February 17, 2018


Practical Research, Practical Marketing

Thomas KentWhat’s the secret to helping your faculty produce academic research that resonates with practitioners, students, policy makers, and other influencers? 

Think less about theory, and more about practical relevance—that’s the opinion of Thomas W. Kent, Ph.D., professor and chair for the Department of Management and Entrepreneurship, School of Business, College of Charleston. “I think there’s a huge gap between what authors write about and what practitioners are interested in.”

Having served at the executive levels of two global corporations and the one-time owner of a firm that consulted internationally on the subject of organizational excellence and productivity, Kent spoke recently about the topic of relevant research at the Charleston Conference, on a panel titled, “Research in the real world: accessibility, nurturing usage, and turning theory into practice.” 

Kent’s research includes areas of leadership, teams, and organizational productivity, and he begins each project by evaluating whether the end product is sell-able, not just from a monetary standpoint, but ideologically. As simple as it sounds, he starts by asking the question, “to managers who are in the position to purchase this research, how useful will this be to them?”

Kent goes on to say, in his experience, managers don’t even know all this research is available, not to mention what it’s about, and he believes that’s a gap that needs to be closed.

Fact is, university libraries are filled with underused academic research and writing. “No author wants to spend time doing research, writing something up, and believing it’s not going to go any further than the front and back of a journal,” he says. 

The best way to insuring that your research is usable and readable, according to Kent, is threefold: Speak to “real world” issues; create useful knowledge; and network with intended users/consumers.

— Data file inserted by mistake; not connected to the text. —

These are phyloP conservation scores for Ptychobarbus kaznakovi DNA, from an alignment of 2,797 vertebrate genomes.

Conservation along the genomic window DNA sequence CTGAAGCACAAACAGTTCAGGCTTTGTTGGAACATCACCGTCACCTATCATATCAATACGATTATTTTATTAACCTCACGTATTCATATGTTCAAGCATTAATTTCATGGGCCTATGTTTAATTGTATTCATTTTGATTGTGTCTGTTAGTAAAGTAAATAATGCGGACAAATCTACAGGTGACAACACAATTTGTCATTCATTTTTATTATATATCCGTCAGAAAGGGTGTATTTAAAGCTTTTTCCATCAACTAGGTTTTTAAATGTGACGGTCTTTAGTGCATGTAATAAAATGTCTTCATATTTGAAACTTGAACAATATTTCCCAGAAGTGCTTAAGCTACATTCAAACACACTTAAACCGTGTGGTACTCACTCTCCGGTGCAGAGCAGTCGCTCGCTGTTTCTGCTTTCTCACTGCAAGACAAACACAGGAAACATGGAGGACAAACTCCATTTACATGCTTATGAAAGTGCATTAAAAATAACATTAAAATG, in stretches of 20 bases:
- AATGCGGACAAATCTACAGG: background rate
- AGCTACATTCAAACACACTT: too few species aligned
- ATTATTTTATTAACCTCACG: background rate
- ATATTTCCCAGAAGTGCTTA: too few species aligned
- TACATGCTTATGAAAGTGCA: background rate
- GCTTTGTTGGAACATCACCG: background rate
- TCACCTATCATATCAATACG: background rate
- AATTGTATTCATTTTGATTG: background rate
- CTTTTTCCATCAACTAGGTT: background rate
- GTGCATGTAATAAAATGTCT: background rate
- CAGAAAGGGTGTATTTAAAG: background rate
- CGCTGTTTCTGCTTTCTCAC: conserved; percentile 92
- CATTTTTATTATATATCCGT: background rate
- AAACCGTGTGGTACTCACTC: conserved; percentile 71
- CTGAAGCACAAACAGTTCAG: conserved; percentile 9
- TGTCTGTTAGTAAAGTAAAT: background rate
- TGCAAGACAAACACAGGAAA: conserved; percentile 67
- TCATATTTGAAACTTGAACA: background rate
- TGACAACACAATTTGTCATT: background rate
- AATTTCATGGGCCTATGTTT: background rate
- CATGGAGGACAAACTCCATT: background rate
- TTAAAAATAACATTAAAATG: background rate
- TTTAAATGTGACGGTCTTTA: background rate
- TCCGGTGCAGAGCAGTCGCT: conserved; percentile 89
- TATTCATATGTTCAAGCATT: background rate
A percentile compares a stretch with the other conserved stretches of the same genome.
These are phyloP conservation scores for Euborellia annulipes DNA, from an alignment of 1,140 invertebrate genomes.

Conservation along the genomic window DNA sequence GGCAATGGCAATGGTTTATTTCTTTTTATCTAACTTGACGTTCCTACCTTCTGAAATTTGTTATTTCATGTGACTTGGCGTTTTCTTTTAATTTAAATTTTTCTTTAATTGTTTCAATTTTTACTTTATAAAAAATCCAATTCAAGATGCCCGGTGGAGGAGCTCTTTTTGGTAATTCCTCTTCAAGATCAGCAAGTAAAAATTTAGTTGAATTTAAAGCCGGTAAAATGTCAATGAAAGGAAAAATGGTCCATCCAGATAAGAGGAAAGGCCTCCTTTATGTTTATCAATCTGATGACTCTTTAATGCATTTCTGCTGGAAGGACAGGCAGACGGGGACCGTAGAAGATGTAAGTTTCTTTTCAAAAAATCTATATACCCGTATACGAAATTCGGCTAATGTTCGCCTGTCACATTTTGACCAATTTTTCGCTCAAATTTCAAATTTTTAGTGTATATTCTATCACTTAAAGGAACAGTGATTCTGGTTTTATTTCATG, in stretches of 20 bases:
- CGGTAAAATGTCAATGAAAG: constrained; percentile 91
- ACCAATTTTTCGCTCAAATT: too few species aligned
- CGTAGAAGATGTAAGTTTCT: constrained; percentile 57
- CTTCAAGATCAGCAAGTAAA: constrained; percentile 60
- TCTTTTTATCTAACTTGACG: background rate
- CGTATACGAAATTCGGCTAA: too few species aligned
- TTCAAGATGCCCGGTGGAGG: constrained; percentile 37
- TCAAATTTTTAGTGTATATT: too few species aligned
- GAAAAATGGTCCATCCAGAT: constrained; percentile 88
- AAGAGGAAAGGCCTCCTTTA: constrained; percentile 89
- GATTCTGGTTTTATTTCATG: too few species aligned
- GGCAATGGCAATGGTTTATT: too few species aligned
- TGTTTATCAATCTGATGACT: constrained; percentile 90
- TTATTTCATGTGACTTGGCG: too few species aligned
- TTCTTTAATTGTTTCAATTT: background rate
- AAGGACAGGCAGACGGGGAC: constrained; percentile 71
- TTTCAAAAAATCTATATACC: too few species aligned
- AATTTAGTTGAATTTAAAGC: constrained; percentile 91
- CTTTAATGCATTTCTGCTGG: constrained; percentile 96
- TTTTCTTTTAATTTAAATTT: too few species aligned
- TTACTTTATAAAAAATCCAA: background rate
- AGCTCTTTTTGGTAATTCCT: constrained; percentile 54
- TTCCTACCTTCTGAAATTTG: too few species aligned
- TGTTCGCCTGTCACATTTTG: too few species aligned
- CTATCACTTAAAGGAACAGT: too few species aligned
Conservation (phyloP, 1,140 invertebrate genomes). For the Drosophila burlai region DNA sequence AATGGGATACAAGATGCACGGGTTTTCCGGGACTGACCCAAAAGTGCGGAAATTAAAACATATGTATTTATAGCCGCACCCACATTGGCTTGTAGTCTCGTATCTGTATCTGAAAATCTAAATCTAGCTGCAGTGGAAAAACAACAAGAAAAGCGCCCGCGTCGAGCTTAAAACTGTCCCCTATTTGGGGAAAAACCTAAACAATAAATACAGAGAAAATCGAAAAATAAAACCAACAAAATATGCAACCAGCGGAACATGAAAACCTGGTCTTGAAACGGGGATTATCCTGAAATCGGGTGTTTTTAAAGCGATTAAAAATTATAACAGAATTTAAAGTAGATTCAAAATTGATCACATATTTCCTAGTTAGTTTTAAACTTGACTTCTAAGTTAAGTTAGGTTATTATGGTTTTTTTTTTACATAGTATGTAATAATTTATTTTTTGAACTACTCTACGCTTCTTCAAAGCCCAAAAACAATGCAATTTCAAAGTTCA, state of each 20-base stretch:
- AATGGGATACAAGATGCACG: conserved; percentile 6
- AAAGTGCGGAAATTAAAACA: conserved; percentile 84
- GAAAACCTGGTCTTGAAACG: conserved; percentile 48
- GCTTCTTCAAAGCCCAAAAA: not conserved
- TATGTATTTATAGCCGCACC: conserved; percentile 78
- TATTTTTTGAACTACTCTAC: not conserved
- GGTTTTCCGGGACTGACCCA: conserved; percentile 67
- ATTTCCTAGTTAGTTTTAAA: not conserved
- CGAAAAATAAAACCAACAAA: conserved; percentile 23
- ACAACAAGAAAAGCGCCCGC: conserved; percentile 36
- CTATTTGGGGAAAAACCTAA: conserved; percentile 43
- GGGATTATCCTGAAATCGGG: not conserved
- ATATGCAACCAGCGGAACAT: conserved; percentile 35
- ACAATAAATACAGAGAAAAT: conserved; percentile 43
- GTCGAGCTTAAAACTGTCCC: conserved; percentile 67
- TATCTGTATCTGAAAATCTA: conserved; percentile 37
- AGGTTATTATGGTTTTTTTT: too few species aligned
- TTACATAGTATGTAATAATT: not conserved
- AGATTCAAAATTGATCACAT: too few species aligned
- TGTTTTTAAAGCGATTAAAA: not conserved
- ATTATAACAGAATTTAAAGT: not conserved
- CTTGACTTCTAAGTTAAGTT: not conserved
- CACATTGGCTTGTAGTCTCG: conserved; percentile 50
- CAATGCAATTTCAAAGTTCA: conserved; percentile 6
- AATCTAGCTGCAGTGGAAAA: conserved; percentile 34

Speaking to “real world” issues is the key to creating useful knowledge. “I think about how I personally would use the results of research, and often for me, it turns out to be an idea of how I can incorporate this in a management training program or a management seminar,” says Kent. 

It’s this way of looking at research—through a leadership lens, asking if managers or supervisors at various levels of an organization will find utility in it—that can boost its value, elevate its status to that of a training or development tool. 

And that simply can’t be done, says Kent, if the research is loaded with jargon. For him, the key to being accessible is to think of readers not just as audience, but as practitioners. For starters, that will impact the language he employs. “I try to avoid sounding like a journal writer who uses academic phraseology, which is difficult to understand—sentences are overly long, using the hardest words to say something simple. I avoid that like the plague,” says Kent. 

Combined with one form of accessibility (simplicity of language), keywords are another requirement for accessibility. They’re important in terms of organizational principles and discoverability. The right keyword strategy means that the article will be tightly focused around relevant terms when you’re writing it, and after it’s written, it’ll be discoverable when it’s indexed. 

When thinking about relevance of research, Kent says we need to think beyond how it will be studied, and ask how will it inform real-world decisions. “It needs to be useful in a real way to the person you’re trying to impress. They define usefulness. In what form would this be useful to organizations? The answer to that question comes in the form of training and development.”

This is where networking with users can provide value—Kent cites networking with non-academic special interest groups and putting citations on relevant social media pages as effective tactics to gather relevant terms and valuable on-going feedback. 

It was a combination of all these methods that enabled Kent to turn theory into practice, and develop a leadership behavior inventory methodology. Using terms and phrases from authors in the area of behavioral leadership, combined with statistical research, he, along with colleagues, developed the “Kent Scale”—five behavioral characteristics of effective leaders that have been utilized in various countries worldwide.

Ultimately, to market his type of organizational-leadership research in the real world, Kent eschews a classic approach. “There’s no advertising, no deep advertising, it’s word of mouth from client to client,” he says. “You market the work at conferences and utilize them in training programs. If the work is good, the client will spread the word for you.”


 Emerald Publishing

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